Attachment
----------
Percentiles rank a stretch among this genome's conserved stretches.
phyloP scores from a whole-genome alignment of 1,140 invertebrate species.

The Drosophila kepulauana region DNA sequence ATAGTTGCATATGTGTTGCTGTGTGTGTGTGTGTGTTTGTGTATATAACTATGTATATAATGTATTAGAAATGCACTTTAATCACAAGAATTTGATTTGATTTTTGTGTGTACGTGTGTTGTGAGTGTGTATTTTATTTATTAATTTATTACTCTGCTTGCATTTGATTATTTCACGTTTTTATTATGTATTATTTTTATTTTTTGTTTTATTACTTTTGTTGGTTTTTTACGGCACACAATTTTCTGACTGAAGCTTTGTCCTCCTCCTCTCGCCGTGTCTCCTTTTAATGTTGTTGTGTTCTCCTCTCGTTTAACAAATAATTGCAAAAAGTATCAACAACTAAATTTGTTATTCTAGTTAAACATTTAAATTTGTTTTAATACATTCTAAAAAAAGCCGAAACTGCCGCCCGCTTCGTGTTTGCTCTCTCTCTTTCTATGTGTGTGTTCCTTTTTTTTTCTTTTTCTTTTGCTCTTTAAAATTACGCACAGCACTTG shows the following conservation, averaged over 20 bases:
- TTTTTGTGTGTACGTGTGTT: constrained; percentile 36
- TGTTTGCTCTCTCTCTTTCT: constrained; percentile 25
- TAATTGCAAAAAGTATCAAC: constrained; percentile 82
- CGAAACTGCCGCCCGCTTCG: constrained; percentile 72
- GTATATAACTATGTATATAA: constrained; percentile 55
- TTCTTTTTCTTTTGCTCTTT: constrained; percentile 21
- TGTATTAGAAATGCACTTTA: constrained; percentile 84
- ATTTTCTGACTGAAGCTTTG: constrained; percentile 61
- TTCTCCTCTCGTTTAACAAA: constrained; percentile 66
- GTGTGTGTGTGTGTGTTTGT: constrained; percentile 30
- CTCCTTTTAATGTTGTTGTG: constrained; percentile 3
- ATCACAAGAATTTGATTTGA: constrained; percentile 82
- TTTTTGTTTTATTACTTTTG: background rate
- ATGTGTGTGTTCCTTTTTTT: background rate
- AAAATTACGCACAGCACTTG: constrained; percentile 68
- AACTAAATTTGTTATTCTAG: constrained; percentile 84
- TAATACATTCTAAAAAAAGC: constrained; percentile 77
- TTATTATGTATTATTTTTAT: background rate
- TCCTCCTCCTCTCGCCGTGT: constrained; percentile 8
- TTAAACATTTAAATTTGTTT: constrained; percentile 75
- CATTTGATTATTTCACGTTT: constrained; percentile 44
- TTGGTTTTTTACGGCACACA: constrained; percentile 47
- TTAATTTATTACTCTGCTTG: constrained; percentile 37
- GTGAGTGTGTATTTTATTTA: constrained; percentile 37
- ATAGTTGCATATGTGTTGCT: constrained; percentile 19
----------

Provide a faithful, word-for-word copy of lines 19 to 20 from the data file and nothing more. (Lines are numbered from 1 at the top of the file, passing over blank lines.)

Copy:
- AACTAAATTTGTTATTCTAG: constrained; percentile 84
- TAATACATTCTAAAAAAAGC: constrained; percentile 77